In GEJ & MA Geldard Pty Ltd v Mobbs (No
2)1, the plaintiff claimed that its cotton crop had
been damaged by the aerial spraying of various herbicides on nearby
cattle properties. The plaintiff sued eight defendants (the first
five being the owners and managers of the cattle properties, the
sixth being the aerial spraying company, the seventh being the
chemical supplier and the eighth being the director of the sixth
defendant and the pilot who flew on the day that the spraying took
Prior to the trial, the plaintiff settled the proceedings
against all defendants except for the sixth and eighth defendants.
The trial proceeded against the sixth and eighth defendants with
the trial judge finding in favour of the plaintiff against them
both. A further hearing was had in relation to the apportionment of
responsibility between all defendants and a second pilot (who was
not a party to the proceedings).
Ann Lyons J found that it was for the sixth and eighth
defendants (not the plaintiff) to prove that the other defendants
and the second pilot were concurrent wrongdoers. This finding
accords with the decision of Middleton J in Dartberg Pty Ltd v
Wealthcare Financial Planning Pty Ltd2 in which his
"If a respondent calls in
aid the benefit of the limitation on liability provided for in Pt
IVAA of the Wrongs Act then the respondent has the onus of pleading
and proving the required elements".
The difficulty for the sixth and eighth defendants was that the
other defendants had not taken part in the trial. The sixth and
eighth defendants sought to rely on the pleadings. However, her
Honour followed the Reinhold case3 in which
Barrett J held that a person will be a concurrent wrongdoer only if
the court makes findings about the existence of loss or damage and
about which acts or omissions caused the loss or damage. His Honour
also said that the nature of a "claim" for the purposes
of the apportionment provisions is determined by what the court has
decided in the case, not by what might be pleaded in an initiating
Her Honour had not made any findings in respect of the first to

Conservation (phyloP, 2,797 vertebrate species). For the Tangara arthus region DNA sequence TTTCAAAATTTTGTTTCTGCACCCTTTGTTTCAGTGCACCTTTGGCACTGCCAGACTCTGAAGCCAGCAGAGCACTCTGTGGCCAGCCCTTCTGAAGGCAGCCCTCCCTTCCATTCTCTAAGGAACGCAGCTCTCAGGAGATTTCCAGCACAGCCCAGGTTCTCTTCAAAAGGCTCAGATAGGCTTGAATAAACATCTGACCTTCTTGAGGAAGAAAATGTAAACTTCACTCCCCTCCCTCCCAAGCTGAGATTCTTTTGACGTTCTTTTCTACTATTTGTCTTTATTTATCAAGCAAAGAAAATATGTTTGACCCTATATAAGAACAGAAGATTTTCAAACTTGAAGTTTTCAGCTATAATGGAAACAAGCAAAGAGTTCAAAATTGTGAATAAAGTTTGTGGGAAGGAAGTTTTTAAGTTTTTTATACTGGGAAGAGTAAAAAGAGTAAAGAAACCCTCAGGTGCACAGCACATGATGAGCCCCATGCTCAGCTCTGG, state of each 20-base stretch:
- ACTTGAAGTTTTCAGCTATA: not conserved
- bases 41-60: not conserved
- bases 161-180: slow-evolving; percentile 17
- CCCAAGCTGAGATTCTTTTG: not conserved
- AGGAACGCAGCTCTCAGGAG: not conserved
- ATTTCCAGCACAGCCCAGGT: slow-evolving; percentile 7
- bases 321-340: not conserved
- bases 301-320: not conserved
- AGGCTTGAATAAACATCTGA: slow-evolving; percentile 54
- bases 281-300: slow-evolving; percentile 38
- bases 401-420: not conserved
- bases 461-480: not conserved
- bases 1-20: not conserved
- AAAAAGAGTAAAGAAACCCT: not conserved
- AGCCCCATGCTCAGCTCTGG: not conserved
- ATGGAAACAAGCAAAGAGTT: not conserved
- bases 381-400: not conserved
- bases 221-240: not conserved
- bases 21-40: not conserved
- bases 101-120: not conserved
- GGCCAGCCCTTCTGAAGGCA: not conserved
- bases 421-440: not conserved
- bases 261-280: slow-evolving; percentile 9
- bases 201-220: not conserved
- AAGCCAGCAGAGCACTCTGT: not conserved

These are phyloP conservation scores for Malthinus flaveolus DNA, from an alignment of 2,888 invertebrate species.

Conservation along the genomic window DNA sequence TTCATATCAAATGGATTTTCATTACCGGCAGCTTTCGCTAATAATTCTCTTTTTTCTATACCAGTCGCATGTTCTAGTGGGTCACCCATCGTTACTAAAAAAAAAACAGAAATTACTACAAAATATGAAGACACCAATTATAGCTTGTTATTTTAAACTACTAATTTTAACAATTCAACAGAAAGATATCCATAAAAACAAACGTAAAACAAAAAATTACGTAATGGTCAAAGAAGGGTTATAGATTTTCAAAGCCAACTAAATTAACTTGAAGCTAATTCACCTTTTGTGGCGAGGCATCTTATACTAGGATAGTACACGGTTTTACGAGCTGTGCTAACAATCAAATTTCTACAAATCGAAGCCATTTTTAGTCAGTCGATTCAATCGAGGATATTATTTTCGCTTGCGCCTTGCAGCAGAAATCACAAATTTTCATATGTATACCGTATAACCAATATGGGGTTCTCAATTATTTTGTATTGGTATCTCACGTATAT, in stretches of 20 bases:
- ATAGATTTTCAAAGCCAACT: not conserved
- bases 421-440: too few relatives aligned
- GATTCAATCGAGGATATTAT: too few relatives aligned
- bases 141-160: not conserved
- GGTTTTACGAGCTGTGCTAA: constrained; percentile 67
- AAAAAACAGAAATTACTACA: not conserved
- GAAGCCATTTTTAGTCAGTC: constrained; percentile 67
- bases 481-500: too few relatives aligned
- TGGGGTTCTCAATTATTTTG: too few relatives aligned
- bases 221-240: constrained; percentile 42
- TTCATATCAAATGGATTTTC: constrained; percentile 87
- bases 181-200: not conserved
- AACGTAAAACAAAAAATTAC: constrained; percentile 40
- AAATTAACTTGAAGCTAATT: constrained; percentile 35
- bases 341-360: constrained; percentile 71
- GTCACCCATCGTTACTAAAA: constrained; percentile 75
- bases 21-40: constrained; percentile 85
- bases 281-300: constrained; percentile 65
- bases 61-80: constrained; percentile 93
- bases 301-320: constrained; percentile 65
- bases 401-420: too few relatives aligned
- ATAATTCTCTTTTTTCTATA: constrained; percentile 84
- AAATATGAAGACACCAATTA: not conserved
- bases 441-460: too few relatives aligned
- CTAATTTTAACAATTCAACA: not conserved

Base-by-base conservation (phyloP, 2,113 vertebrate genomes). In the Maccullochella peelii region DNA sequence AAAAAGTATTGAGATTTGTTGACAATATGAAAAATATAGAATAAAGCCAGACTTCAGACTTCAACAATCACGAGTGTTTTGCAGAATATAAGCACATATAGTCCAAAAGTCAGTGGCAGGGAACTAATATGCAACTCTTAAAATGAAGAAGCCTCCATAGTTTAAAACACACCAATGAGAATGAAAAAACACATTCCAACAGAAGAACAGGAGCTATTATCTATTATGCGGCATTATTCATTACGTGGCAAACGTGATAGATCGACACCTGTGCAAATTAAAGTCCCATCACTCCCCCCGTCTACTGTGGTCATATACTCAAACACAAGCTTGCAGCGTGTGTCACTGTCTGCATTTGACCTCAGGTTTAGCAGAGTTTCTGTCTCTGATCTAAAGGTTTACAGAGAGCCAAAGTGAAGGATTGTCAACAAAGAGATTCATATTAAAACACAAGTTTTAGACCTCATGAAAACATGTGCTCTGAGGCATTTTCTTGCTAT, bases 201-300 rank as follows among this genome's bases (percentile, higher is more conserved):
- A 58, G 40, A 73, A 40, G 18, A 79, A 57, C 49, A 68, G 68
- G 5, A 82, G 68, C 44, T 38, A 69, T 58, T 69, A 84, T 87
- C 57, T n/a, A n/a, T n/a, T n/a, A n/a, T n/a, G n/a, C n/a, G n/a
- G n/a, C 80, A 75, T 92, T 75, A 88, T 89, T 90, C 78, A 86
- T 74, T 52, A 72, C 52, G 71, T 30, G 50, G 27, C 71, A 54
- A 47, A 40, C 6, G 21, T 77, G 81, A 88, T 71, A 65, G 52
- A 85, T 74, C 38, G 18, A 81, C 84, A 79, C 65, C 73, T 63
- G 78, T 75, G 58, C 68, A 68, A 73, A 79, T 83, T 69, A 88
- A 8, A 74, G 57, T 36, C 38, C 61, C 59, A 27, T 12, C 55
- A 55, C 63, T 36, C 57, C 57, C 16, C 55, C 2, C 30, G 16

fifth or the seventh defendants such that the findings would
identify any of them as persons whose acts or omissions caused the
plaintiff's loss. Her Honour said that even if she accepted the
submission that the pleadings could be relied upon, "I do not
consider that the pleadings in this case establish the matters I
need to be satisfied about".
The critical issue was that there was no evidence to enable Ann
Lyons J to find that the other defendants or the second pilot were
The case illustrates the difficulties faced by a defendant in
proving that a person is a concurrent wrongdoer where that person
is either a defendant with whom the plaintiff has compromised the
claim or the person is not a party to the proceedings.
A defendant faced with such a scenario will need to determine
what evidence it can lead to satisfy its onus of proof and limit
its liability to the plaintiff under the apportionment
  QSC 33.
 (2007) 164 FCR 450.
 Reinhold v New South Wales Lotteries Corporation
(No 2)  NSWSC 187.
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Until recent times, product liability claimants in Australia typically relied upon negligence to establish a right to damages, pleading in the alternative misleading or deceptive conduct under section 52 of the Trade Practices Act 1974 (Cth) ("the TPA"), and a breach of one or more of the statutory causes of action against manufacturers and importers of defective products contained within Part V Division 2A and Part VA of the TPA.
1 January 2011 was a significant date in the history of Australian competition and consumer protection legislation. On that day, the Trade Practices Act 1974 (Cth) (TPA), which had regulated the competitive and consumer conduct of businesses in Australia for over 36 years, was consigned to the annals of history, to be replaced by the Competition and Consumer Act 2010 (Cth) (CCA).
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